I recently came across a rather interesting blog, written by Mark Keith, a high school Latin teacher in America. The day I discovered his blog, Mark was describing his classroom. But in an earlier post, he quoted a snippet of the Roman poet Martial (in the original Latin, of course).
Feeling lazy, I launched an internet search for a translation, ... and found nothing. First port of call was the Perseus Project, but in its list of 489 ancient texts, Cornelius Nepos follows straight after Lysias, omitting Marcus Valerius Martialis entirely. The Latin text is certainly available in The Latin Library, but why are there no on-line translations? Surely not because of Martial's reputation for scurrilous (not to say disgusting) verse?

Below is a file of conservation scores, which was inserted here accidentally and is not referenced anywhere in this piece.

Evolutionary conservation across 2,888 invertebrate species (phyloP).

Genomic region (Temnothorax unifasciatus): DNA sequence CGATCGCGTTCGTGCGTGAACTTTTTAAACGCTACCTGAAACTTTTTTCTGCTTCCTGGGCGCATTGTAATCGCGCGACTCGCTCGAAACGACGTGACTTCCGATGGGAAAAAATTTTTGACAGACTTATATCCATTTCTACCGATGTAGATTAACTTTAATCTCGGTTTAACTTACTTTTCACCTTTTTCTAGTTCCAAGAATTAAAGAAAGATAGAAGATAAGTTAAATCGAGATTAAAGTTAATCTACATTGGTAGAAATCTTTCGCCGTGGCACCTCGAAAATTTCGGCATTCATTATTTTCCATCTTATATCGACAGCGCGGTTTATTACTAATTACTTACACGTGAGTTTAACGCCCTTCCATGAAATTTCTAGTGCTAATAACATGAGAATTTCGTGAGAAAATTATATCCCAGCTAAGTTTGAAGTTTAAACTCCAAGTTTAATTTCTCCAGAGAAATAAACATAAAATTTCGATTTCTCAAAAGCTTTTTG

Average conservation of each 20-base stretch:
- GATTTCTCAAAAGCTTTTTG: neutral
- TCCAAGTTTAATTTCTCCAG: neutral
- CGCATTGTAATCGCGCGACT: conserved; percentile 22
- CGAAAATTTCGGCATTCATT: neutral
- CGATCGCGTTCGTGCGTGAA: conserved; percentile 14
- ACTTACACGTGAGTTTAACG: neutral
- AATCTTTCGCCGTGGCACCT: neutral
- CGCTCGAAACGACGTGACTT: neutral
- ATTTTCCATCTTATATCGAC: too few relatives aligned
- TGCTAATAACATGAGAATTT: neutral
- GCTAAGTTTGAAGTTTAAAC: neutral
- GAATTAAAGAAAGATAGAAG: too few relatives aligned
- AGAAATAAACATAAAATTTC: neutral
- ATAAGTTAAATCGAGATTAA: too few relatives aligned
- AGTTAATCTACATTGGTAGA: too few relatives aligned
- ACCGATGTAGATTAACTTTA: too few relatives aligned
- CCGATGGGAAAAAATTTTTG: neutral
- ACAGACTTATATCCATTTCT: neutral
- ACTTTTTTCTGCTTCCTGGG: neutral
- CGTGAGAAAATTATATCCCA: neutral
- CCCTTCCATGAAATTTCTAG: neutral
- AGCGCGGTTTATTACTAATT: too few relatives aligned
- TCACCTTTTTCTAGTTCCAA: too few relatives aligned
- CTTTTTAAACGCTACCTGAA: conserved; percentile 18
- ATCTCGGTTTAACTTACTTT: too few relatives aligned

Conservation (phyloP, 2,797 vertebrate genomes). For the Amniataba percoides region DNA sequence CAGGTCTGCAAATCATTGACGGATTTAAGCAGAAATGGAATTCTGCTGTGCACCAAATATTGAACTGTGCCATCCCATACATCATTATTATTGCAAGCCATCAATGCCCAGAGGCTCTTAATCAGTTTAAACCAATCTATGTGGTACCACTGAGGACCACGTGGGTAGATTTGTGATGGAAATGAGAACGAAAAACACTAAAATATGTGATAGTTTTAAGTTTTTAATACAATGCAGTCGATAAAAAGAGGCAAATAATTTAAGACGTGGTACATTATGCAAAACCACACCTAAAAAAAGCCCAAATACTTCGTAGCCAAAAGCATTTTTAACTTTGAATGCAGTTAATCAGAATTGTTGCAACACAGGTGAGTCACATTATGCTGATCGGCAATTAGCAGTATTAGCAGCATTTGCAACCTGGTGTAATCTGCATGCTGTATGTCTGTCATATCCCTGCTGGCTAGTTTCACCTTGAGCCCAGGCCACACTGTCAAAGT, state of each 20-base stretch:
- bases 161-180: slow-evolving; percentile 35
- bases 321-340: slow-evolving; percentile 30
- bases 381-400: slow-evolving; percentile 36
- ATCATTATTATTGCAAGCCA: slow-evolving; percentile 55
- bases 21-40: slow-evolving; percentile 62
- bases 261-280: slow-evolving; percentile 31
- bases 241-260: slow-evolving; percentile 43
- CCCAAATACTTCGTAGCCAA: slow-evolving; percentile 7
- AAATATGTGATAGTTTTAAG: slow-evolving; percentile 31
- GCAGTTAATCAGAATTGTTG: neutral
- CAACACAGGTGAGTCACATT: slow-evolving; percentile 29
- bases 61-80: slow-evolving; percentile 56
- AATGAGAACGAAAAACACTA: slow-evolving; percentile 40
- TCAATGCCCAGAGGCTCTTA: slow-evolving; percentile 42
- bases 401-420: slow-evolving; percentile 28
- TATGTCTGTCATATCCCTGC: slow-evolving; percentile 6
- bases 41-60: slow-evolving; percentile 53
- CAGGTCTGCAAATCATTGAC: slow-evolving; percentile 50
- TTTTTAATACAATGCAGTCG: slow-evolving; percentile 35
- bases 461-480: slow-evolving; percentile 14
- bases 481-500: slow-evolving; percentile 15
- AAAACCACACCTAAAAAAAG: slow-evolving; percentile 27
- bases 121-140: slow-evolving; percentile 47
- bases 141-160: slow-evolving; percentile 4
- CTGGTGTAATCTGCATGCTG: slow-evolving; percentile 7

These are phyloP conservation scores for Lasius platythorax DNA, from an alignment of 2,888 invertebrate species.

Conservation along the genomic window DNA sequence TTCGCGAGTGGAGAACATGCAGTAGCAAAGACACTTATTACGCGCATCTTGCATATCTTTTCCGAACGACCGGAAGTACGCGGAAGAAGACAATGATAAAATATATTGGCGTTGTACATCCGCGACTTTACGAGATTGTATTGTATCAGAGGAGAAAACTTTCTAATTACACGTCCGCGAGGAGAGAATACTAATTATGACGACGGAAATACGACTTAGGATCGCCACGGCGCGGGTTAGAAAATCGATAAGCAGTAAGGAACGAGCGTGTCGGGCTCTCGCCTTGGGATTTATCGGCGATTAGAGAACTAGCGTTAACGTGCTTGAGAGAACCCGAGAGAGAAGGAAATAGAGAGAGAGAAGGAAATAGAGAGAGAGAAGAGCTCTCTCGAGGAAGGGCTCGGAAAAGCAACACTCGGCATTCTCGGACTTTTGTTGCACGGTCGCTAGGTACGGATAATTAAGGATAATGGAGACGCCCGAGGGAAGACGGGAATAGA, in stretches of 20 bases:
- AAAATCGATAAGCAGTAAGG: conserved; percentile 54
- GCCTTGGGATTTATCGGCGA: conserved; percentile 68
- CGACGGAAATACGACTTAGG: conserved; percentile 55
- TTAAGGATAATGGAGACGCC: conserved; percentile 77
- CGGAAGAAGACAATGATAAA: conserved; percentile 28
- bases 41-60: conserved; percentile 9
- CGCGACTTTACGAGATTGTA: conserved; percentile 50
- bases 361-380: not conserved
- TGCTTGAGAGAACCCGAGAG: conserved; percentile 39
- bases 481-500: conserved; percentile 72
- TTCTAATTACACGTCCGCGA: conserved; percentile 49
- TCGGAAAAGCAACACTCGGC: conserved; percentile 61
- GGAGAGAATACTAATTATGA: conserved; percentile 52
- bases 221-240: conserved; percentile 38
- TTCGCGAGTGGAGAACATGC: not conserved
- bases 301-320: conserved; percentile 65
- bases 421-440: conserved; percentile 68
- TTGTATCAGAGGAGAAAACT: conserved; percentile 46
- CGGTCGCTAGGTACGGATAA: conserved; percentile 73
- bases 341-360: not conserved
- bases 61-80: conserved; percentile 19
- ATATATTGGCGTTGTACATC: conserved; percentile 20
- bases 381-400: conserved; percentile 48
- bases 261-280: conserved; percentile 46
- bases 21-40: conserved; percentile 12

Well ... maybe so. The Artful Dodge magazine presents, on its web site, three of Martial's Epigrams, with an introduction by translator Joseph Salemi, where he reveals that not one of the 54 magazines he approached would publish his translations. This, he attributes to "our neurotic fear of offending anyone or any group".
But today, serendipity brought the Martialis blog to my browser. Beginning in June 2004, the author ("Nick") intended to translate one of Martial's poems every day. Although he ran out of steam last year, having managed 287 poems from Books I-III, there, in all its tiny glory, was Epigram I.61, the snippet quoted by Mark Keith: "Verona loves the syllables of the learned poet, Mantua is fortunate in Maro, ... as for you, Licinianus, our Bilbilis will boast of you, and will not be silent about me".
Postscript: If there are any Latin teachers looking for Advanced Higher tasks to set, how about continuing the on-line translation of Martial? I'm sure the pupils would enjoy it!